Thank you, Vandana. It was enlightening to hear your views. As an author of historical fiction, I agree that it won’t do to turn your research into a history lesson, and holding a deep interest in history as I do, I know it’s all too easy to get immersed in delving the details of the bygone eras. Indian history is so rich and engrossing a subject that one cannot help it. At the same time, it’s really important to get research done accurately to give an authentic feel to the era. I myself love the 500ADs and write about Maharajas and princesses, but I look forward to reading about the Rule in your book. It was lovely having you here.

 

Book Blitz: Thwarted Escape by Lopamudra Banerjee #TheBookClub

 

THWARTED ESCAPE: An Immigrant’s Wayward Journey
by

Lopamudra Banerjee


 
Blurb
 
 
How far can one truly go away from his/her ancestral roots, filial ties and the claustrophobic grip of traditions and the reminiscence of an emotionally fraught childhood and puberty? The book begins with this particular quest, and it is this quest which gains momentum as a woman seeks the essence of herself-identity ten thousand miles away from her Bengali hometown.
With the lens of a time-traveler, her narrative journey encompasses her first sexual abuse, her first tryst with death, austerity, the strangeness of rituals, the inexplicable feelings of puberty and also her surrendering to love, procreation, motherhood. In herself-chosen exile in the US, she discovers that deep within; her ancestral roots are also the wellspring of her psychological, spiritual existence. In the process, she keeps on oscillating between assimilating and disintegrating, which forms the core of her journey.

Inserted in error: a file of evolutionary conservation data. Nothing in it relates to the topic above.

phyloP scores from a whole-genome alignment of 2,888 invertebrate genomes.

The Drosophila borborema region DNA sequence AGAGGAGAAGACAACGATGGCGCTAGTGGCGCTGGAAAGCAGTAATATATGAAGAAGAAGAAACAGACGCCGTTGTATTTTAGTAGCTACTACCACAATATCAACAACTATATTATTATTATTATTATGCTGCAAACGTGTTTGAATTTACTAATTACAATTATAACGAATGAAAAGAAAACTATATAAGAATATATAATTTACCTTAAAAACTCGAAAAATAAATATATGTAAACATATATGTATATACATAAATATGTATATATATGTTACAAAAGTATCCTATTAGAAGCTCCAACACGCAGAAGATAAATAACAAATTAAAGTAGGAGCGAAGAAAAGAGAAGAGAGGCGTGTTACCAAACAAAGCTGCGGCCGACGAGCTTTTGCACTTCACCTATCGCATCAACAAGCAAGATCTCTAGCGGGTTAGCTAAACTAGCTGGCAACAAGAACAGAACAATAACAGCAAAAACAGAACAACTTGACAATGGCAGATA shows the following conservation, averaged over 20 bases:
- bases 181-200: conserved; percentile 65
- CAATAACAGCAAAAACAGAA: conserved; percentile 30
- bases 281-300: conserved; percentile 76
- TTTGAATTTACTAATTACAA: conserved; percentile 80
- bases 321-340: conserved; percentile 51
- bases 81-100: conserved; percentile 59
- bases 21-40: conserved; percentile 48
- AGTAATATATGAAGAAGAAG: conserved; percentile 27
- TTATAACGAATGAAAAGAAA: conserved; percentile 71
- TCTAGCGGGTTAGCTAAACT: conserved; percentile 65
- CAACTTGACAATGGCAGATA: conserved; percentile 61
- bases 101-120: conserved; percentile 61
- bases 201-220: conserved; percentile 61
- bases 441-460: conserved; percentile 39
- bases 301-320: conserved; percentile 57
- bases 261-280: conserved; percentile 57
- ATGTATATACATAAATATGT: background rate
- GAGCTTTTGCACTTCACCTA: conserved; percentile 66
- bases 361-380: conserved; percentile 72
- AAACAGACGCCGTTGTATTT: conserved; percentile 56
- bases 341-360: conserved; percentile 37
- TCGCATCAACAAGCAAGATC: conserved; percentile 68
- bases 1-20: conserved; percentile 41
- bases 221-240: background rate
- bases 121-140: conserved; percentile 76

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About the Author
 
Lopamudra Banerjee is a writer, poet, editor and translator, currently based in Dallas, USA. She is the co-editor of Defiant Dreams: Tales of Everyday Divas, published by Readomania in collaboration with Incredible Women of India. She has also been the Creative Editor of Incredible Women of India and Deputy editor of the e-zine Learning & Creativity.Thwarted Escape, her debut nonfiction novel/memoir has been First Place Category Winner at the Journey Awards 2014 hosted by Chanticleer Reviews and Media LLC, USA. Her literary works have appeared at numerous literary journals and anthologies (print and online), both in India and the US. Her poetry, fiction and nonfiction and also translation works are regularly published in Setu, the international bilingual journal, Cafe Dissensus, Different Truths, Readomania.com and other publications. She has received the Reuel International Award 2016 for her English translation of Rabindranath Tagore’s novella Nastanirh (The Broken Home) instituted by The Significant League, a renowned literature group in Facebook.


 

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 https://www.facebook.com/lbanerjee.author/   https://twitter.com/rooafza   https://www.goodreads.com/author/show/14199698.Lopamudra_Banerjee